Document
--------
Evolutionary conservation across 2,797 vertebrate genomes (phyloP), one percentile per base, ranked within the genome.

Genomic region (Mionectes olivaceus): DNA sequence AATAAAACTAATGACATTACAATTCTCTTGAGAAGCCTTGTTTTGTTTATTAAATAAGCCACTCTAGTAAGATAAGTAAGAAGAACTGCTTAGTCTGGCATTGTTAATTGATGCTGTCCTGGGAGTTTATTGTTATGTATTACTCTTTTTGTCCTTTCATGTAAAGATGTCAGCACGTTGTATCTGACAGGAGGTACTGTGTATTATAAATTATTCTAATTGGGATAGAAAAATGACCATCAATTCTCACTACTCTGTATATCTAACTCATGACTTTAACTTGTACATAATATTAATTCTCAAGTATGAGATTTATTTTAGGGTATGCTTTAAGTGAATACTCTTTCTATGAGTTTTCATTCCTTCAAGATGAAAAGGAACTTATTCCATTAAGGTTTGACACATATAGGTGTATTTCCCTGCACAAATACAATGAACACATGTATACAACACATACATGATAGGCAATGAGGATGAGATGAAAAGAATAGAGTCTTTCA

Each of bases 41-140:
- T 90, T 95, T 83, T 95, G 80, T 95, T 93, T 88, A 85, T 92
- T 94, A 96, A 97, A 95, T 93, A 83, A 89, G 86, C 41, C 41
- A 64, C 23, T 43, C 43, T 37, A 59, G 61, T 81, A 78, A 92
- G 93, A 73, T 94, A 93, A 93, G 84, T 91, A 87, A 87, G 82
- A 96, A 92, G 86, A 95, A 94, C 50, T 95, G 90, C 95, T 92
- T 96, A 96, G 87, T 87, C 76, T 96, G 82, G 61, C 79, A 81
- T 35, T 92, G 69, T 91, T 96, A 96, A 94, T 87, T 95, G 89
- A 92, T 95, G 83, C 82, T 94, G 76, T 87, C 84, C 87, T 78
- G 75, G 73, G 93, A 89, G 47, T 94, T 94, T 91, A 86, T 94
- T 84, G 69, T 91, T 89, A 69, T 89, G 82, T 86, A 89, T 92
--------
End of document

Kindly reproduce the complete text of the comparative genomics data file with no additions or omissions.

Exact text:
Evolutionary conservation across 2,797 vertebrate genomes (phyloP), one percentile per base, ranked within the genome.

Genomic region (Mionectes olivaceus): DNA sequence AATAAAACTAATGACATTACAATTCTCTTGAGAAGCCTTGTTTTGTTTATTAAATAAGCCACTCTAGTAAGATAAGTAAGAAGAACTGCTTAGTCTGGCATTGTTAATTGATGCTGTCCTGGGAGTTTATTGTTATGTATTACTCTTTTTGTCCTTTCATGTAAAGATGTCAGCACGTTGTATCTGACAGGAGGTACTGTGTATTATAAATTATTCTAATTGGGATAGAAAAATGACCATCAATTCTCACTACTCTGTATATCTAACTCATGACTTTAACTTGTACATAATATTAATTCTCAAGTATGAGATTTATTTTAGGGTATGCTTTAAGTGAATACTCTTTCTATGAGTTTTCATTCCTTCAAGATGAAAAGGAACTTATTCCATTAAGGTTTGACACATATAGGTGTATTTCCCTGCACAAATACAATGAACACATGTATACAACACATACATGATAGGCAATGAGGATGAGATGAAAAGAATAGAGTCTTTCA

Each of bases 41-140:
- T 90, T 95, T 83, T 95, G 80, T 95, T 93, T 88, A 85, T 92
- T 94, A 96, A 97, A 95, T 93, A 83, A 89, G 86, C 41, C 41
- A 64, C 23, T 43, C 43, T 37, A 59, G 61, T 81, A 78, A 92
- G 93, A 73, T 94, A 93, A 93, G 84, T 91, A 87, A 87, G 82
- A 96, A 92, G 86, A 95, A 94, C 50, T 95, G 90, C 95, T 92
- T 96, A 96, G 87, T 87, C 76, T 96, G 82, G 61, C 79, A 81
- T 35, T 92, G 69, T 91, T 96, A 96, A 94, T 87, T 95, G 89
- A 92, T 95, G 83, C 82, T 94, G 76, T 87, C 84, C 87, T 78
- G 75, G 73, G 93, A 89, G 47, T 94, T 94, T 91, A 86, T 94
- T 84, G 69, T 91, T 89, A 69, T 89, G 82, T 86, A 89, T 92